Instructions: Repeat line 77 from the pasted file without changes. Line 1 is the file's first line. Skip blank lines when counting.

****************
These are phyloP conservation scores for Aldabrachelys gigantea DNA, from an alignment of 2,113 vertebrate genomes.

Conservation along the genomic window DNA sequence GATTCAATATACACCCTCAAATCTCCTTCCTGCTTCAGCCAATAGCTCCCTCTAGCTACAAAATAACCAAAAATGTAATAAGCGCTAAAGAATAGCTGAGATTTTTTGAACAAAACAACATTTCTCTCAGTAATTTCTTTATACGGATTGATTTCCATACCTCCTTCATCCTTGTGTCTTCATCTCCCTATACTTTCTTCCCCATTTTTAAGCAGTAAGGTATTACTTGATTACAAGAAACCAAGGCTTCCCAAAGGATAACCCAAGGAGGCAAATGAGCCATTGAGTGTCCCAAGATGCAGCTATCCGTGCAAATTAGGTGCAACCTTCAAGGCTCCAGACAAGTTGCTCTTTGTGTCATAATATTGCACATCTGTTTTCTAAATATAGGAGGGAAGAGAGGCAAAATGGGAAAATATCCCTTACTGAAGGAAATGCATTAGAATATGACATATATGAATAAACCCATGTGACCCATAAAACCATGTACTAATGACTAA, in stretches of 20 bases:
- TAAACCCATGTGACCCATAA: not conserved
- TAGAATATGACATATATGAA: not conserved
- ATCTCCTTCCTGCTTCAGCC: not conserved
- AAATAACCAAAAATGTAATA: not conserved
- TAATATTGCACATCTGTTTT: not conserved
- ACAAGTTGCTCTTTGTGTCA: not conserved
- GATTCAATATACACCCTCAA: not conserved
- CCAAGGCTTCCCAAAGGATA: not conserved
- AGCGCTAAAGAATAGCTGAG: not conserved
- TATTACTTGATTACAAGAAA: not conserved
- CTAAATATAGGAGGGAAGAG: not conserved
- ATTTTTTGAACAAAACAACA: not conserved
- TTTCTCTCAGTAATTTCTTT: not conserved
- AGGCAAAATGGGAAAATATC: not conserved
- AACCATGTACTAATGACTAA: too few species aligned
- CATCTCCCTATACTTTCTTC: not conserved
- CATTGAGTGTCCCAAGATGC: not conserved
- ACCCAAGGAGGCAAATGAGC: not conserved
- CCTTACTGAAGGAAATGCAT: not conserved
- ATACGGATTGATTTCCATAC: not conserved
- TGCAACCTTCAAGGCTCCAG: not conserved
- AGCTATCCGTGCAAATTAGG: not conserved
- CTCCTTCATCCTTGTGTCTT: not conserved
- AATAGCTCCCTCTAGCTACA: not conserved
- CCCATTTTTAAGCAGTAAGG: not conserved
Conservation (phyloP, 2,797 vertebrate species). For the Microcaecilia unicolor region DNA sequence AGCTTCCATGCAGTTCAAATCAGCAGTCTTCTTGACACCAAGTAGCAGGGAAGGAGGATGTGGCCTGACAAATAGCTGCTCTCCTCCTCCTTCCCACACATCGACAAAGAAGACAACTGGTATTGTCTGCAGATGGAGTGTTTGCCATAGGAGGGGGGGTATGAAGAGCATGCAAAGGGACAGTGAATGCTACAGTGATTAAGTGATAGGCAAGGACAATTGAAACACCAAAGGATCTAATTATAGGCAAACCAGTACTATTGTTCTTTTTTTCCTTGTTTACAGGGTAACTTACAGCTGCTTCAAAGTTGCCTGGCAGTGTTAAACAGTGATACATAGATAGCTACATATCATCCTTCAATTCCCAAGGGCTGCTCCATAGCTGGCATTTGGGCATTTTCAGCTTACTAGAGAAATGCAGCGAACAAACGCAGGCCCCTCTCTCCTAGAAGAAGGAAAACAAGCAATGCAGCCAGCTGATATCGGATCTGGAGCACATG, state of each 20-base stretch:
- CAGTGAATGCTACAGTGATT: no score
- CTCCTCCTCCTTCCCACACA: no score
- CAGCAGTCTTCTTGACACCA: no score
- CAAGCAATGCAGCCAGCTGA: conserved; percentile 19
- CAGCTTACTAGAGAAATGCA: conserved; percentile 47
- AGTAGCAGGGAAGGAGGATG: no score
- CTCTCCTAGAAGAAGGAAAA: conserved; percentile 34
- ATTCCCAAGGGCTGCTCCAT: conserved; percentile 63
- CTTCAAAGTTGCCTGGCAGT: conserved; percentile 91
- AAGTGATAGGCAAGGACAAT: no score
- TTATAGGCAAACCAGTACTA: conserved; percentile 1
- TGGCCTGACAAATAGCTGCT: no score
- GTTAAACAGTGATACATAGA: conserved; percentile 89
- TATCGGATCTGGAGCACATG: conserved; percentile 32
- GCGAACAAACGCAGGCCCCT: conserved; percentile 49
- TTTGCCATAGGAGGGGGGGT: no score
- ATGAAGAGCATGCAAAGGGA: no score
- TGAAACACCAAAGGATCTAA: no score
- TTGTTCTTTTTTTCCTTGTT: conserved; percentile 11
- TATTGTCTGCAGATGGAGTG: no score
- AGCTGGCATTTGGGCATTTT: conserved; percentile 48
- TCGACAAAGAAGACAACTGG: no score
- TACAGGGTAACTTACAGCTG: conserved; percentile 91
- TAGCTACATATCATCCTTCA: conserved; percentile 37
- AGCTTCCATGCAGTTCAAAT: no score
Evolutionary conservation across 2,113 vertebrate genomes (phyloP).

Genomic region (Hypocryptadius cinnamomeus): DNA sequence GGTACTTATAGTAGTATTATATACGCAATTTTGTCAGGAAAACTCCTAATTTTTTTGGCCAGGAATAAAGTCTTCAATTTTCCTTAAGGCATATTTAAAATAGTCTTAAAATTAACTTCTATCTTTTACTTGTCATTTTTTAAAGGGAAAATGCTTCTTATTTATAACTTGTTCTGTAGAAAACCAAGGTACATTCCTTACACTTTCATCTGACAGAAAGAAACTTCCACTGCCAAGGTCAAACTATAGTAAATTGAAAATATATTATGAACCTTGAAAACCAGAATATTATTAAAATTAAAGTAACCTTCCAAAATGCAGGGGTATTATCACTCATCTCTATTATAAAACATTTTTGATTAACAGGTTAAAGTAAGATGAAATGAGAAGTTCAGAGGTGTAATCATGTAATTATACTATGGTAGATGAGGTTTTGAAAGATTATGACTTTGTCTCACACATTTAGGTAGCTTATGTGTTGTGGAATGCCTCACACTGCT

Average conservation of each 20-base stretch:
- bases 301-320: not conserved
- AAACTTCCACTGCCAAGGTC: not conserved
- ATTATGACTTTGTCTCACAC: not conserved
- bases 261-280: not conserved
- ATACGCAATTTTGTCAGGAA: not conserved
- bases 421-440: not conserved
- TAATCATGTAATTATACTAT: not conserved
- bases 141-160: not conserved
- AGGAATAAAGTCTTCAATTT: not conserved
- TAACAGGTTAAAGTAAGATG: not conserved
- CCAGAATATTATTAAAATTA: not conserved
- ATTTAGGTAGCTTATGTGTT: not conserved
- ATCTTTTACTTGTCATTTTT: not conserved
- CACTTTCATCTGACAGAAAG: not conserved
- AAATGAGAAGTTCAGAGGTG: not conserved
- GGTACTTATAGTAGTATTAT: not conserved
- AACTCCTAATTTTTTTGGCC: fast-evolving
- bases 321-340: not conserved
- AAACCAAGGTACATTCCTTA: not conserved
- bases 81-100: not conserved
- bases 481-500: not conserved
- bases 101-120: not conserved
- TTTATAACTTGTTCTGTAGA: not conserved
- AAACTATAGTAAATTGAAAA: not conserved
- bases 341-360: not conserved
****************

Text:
- bases 481-500: not conserved